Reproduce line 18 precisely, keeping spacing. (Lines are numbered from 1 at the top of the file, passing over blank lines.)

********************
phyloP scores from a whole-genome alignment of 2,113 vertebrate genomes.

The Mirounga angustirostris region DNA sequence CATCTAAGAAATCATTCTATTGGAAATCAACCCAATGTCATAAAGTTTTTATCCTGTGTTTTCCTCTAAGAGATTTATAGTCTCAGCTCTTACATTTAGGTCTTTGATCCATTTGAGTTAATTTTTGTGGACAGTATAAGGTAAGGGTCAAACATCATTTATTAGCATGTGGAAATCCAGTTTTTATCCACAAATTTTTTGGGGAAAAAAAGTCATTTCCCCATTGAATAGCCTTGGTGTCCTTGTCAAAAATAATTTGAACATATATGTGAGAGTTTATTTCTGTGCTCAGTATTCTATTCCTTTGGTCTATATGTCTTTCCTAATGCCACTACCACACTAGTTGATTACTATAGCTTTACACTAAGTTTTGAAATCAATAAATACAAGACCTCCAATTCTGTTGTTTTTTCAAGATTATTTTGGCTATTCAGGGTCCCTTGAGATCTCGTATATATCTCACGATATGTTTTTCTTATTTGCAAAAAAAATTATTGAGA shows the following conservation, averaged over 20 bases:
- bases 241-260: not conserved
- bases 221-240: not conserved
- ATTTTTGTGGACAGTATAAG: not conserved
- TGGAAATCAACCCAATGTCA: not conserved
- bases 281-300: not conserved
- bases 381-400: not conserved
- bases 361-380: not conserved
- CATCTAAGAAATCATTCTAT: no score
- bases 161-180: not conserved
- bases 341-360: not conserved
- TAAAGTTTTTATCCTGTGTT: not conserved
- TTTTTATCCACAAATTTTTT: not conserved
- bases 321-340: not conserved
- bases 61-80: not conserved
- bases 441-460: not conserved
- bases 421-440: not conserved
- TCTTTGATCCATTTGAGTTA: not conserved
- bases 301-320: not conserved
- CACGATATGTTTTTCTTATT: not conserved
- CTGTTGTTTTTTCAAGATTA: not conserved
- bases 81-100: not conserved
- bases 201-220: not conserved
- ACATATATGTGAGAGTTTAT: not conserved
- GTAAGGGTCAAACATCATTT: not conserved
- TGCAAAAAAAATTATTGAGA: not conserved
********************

- bases 421-440: not conserved